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Thursday, August 02, 2012

St Alphonsus and Prayer - Pope Benedict XVI, yesterday.

"He who prays is saved. He who prays not is damned!"

Only yesterday.
The Holy Father spoke about St Alphonsus for his feast day.

Dear brothers and sisters!
Today marks the liturgical memorial of St. Alphonsus Maria de' Liguori, bishop and doctor of the Church, founder of the Congregation of the Most Holy Redeemer -- the Redemptorists -- patron saint of scholars and moral theology and of confessors. St. Alphonsus is one of the most popular saints of the 18th century because of his simple, straightforward style and his teaching on the sacrament of Penance: In a period of great rigorism -- the result of the influence of Jansenism -- he recommended to confessors to administer this sacrament by revealing the joyous embrace of God the Father, who in His infinite mercy never tires of welcoming back the repentant son.

Today's memorial offers us the occasion to consider St. Alphonsus' teachings on prayer, which are extremely valuable and filled with spiritual inspiration. He considered his treatise, Prayer: The Great Means of Salvation and of Perfection, which dates back to 1759, to be the most useful of all his writings.
In fact, he there describes prayer as
"the necessary and sure means of obtaining salvation, 
and all the graces we need to attain it"

Only yesterday the Pope said:
"He who prays is certain to be saved.
He who prays not is damned".
This sentence sums up the Alphonsian understanding of prayer. First, in saying that it is a means, he reminds us of the end to be attained: God created out of love in order to be able to give us the fullness of life; but because of sin, this goal, this abundance of life has, so to say, drifted away -- we all know this -- and only God's grace can make it available. To explain this basic truth, and to enable us to understand in a straightforward way how real the risk is of man's "being lost," St. Alphonsus coined a famous, very elementary maxim, which states: 
"He who prays is saved. He who prays not is damned!" 
Commenting on this lapidary statement, he added: "To save one's soul without prayer is most difficult, and even impossible … but by praying our salvation is made secure, and very easy" (Chapter II, Conclusion). And he goes on to say:
 "If we do not pray, we have no excuse, 
for the grace of prayer is given to everyone …
 if we are not saved, 
the whole fault will be ours, because we did not pray" (ibid.). 

In saying that prayer is a necessary means, St. Alphonsus wanted us to understand that in every situation in life, we cannot manage without praying, especially in times of trial and difficulty. We must always knock at the Lord's door with trust, knowing that in all things He takes care of His children, of us. We are invited, therefore, not to be afraid of turning to Him and of presenting our requests to Him with trust, in the certainty of obtaining what we need.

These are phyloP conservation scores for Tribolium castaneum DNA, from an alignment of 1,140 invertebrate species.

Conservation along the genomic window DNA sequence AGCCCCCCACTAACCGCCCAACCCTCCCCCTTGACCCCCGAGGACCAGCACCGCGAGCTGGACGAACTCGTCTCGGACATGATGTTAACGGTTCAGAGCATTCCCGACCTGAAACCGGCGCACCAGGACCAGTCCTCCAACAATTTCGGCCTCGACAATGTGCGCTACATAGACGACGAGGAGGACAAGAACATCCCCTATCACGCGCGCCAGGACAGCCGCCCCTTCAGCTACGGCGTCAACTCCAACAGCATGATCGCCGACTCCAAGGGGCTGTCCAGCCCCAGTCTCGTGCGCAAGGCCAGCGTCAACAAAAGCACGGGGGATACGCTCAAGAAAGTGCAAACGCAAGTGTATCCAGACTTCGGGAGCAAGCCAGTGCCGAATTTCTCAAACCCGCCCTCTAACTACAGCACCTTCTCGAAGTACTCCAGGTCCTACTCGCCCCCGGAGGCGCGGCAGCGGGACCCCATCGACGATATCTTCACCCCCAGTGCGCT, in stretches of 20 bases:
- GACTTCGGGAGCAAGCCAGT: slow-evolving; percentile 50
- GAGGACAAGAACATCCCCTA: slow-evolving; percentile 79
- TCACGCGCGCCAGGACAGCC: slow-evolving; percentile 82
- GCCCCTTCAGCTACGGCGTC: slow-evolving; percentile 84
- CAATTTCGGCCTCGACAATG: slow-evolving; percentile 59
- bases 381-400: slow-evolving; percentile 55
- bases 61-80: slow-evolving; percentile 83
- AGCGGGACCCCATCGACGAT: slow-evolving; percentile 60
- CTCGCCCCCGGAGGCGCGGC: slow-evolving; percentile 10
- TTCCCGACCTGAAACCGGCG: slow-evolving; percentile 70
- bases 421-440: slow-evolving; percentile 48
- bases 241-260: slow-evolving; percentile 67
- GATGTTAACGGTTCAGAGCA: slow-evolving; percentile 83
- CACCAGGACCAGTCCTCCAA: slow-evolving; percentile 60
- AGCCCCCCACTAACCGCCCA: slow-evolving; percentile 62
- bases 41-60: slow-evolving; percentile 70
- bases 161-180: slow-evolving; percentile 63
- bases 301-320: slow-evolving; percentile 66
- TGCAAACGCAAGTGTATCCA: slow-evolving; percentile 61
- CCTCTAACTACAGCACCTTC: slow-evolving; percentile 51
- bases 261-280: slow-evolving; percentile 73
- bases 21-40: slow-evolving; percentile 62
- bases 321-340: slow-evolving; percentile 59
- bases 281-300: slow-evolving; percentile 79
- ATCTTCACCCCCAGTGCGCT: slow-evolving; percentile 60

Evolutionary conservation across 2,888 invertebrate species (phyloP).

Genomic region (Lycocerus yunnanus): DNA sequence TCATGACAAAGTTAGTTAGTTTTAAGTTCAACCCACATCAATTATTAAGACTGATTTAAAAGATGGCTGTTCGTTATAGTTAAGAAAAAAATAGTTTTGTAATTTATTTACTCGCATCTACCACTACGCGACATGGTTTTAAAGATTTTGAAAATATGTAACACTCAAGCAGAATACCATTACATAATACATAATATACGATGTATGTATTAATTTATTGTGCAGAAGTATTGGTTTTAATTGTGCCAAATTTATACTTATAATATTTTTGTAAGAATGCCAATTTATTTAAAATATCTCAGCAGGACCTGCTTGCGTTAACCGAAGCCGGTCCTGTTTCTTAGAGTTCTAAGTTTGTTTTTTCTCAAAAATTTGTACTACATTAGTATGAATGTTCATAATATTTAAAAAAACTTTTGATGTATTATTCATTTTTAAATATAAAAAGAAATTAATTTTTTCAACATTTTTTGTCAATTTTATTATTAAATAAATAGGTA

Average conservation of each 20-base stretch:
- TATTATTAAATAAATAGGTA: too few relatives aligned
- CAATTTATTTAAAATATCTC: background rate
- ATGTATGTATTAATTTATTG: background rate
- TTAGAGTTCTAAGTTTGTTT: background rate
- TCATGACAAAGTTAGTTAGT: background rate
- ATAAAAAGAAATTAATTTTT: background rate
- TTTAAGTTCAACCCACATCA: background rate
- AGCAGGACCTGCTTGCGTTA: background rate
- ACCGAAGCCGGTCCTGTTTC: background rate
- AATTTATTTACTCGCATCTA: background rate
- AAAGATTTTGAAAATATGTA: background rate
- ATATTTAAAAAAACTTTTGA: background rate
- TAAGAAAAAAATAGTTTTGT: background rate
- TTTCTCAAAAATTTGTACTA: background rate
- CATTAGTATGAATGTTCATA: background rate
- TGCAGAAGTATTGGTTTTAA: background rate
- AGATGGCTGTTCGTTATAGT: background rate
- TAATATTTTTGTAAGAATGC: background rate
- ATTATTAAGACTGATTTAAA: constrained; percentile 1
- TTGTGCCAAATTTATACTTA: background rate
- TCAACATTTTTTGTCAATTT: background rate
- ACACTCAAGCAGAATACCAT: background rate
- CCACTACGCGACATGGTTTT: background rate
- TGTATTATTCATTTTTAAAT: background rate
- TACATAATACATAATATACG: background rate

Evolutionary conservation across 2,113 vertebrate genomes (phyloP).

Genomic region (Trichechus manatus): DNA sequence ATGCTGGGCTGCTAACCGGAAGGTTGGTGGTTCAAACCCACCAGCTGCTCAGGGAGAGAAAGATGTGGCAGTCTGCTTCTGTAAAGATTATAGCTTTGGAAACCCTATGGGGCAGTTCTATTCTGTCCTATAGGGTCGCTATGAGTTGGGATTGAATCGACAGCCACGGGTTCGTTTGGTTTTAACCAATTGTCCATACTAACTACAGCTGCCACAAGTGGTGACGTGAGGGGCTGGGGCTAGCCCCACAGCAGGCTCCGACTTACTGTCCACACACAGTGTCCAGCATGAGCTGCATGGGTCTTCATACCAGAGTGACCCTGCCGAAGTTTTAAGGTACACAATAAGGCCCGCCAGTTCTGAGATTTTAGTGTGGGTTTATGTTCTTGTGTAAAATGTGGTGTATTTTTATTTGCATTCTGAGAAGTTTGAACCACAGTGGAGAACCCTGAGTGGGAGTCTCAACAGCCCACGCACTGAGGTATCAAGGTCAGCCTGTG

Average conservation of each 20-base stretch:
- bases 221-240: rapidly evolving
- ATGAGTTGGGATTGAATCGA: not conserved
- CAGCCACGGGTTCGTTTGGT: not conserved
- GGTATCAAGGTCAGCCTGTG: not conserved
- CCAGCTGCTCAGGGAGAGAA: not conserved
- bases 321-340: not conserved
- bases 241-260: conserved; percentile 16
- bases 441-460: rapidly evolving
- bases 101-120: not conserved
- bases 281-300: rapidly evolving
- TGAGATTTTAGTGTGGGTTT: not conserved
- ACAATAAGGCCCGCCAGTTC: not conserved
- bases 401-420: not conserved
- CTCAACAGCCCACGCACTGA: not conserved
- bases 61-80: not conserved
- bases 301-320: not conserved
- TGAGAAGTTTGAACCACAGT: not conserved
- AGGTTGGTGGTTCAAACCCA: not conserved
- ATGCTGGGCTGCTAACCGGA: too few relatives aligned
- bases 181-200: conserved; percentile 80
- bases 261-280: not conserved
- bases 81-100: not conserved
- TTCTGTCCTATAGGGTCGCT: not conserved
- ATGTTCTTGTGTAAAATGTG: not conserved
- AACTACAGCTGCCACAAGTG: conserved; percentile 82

Dear friends, this is the central question: What is truly necessary in my life? With St. Alphonsus I respond: "Health and all the graces we need for this" (ibid.); naturally, he means not only bodily health, but above all also that of the soul, which Jesus gives to us. More than anything else, we need His liberating presence, which truly makes our lives fully human and therefore full of joy. And it is only through prayer that we are able to welcome Him and His grace, which by enlightening us in each situation, enables us to discern the true good, and by strengthening us, makes our will effective; that is, it enables it to do the good that is known. Often we recognize the good, but we are unable to do it. Through prayer, we arrive at the point of being able to carry it out.

The Lord's disciple knows that he is always exposed to temptation, and he never fails to ask God for help in prayer in order to conquer it.
St. Alphonsus recalls the example of St. Phillip Neri -- very interesting -- who 
"used to say to God from the first moment he awoke in the morning,
 'Lord, keep Thy hands over Philip this day; for if not, Philip will betray Thee'" (III, 3). 
A great realist! He asks God to keep His hand upon him. 
We, too, in the awareness of our own weakness, 
should humbly ask God's help, relying on the richness of His mercy.

In another passage, St. Alphonsus says: "We are so poor that we have nothing; but if we pray we are no longer poor" (II, 4). And in the wake of St. Augustine, he invites every Christian to not be afraid of obtaining from God, through prayer, the strength he does not possess and that he needs to do the good, in the certainty that the Lord does not withhold His help from whoever prays with humility (cf. III, 3).

Dear friends, St. Alphonsus reminds us that our relationship with God is essential for our lives. Without a relationship with God, our fundamental relationship is missing. And a relationship with God develops by talking with God in daily personal prayer, and by participating in the Sacraments; and so it is that this relationship can grow in us, and that the divine presence that directs our path, enlightens it and makes it secure and serene can also grow in us, even amid difficulty and danger. Thank you.

[Translation by Diane Montagna]
© Copyright 2012 - Libreria Editrice Vaticana

Thank you! Holy Father!
Happy Feast Day to all our readers!


David said...

It is surprising to hear Pope Benedict XVI utter the word "damnation", if only by way of quotation. Rarely if ever does the Holy Father touch upon the Last Things. Dare we hope for more bracing doses of Alphonsian rigor in the Holy Father's future preaching?

inkstain said...

Happy Feastday to you Fathers and Brothers, to your families and other readers here.

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